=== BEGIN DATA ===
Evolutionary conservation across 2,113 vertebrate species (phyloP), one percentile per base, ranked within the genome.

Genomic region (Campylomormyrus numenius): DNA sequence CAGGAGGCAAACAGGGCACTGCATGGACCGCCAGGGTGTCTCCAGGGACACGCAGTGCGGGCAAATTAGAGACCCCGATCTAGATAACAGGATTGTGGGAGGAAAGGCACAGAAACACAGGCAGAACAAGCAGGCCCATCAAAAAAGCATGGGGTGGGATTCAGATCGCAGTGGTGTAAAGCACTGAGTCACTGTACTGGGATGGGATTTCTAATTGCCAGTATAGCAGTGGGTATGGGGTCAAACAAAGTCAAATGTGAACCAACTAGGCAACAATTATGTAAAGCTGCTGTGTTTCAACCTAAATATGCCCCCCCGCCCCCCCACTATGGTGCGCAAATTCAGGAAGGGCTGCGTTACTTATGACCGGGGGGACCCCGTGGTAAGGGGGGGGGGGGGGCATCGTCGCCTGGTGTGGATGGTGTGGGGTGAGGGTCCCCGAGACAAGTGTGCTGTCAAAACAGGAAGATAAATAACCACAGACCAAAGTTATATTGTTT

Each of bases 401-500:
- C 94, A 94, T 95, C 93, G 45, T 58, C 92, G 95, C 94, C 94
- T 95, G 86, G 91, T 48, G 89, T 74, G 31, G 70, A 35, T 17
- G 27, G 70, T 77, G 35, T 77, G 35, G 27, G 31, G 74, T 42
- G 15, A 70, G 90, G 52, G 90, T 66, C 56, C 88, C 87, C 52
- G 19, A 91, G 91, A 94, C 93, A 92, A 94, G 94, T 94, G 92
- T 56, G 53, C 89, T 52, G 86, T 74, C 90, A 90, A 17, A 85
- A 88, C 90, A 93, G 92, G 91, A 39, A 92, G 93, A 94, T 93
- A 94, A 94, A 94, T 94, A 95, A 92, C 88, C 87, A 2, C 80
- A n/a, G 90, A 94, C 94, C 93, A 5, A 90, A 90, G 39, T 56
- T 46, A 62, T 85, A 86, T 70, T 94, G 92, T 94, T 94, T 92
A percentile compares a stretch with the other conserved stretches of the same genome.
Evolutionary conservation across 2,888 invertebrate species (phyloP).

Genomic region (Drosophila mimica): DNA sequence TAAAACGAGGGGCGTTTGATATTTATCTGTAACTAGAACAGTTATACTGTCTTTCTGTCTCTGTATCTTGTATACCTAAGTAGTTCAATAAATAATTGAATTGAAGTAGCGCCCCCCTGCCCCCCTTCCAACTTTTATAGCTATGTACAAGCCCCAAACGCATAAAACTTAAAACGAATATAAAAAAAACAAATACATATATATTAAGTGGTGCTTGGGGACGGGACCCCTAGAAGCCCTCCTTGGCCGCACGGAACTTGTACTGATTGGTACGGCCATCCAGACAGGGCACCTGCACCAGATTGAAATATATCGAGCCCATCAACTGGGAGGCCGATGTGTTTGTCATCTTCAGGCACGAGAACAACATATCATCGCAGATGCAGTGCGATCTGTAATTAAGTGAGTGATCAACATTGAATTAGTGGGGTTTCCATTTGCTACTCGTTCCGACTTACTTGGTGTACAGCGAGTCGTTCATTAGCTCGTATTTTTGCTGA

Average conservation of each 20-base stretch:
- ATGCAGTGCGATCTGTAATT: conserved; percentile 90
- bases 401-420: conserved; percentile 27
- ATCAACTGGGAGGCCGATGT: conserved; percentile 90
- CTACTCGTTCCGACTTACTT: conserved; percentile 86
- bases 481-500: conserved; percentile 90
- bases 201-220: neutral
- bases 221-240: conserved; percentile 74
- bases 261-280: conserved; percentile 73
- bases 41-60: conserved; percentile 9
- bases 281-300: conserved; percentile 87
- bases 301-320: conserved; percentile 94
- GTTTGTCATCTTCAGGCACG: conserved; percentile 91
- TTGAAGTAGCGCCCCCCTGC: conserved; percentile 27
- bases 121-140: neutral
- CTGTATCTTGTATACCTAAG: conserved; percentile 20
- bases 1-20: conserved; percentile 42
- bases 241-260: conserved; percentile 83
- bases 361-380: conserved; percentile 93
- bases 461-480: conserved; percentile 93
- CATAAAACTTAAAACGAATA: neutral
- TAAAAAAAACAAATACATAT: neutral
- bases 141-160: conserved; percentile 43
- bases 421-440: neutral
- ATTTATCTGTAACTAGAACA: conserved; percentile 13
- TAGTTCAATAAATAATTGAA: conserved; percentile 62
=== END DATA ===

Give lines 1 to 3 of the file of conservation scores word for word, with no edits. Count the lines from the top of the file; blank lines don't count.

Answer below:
Evolutionary conservation across 2,113 vertebrate species (phyloP), one percentile per base, ranked within the genome.

Genomic region (Campylomormyrus numenius): DNA sequence CAGGAGGCAAACAGGGCACTGCATGGACCGCCAGGGTGTCTCCAGGGACACGCAGTGCGGGCAAATTAGAGACCCCGATCTAGATAACAGGATTGTGGGAGGAAAGGCACAGAAACACAGGCAGAACAAGCAGGCCCATCAAAAAAGCATGGGGTGGGATTCAGATCGCAGTGGTGTAAAGCACTGAGTCACTGTACTGGGATGGGATTTCTAATTGCCAGTATAGCAGTGGGTATGGGGTCAAACAAAGTCAAATGTGAACCAACTAGGCAACAATTATGTAAAGCTGCTGTGTTTCAACCTAAATATGCCCCCCCGCCCCCCCACTATGGTGCGCAAATTCAGGAAGGGCTGCGTTACTTATGACCGGGGGGACCCCGTGGTAAGGGGGGGGGGGGGGCATCGTCGCCTGGTGTGGATGGTGTGGGGTGAGGGTCCCCGAGACAAGTGTGCTGTCAAAACAGGAAGATAAATAACCACAGACCAAAGTTATATTGTTT

Each of bases 401-500: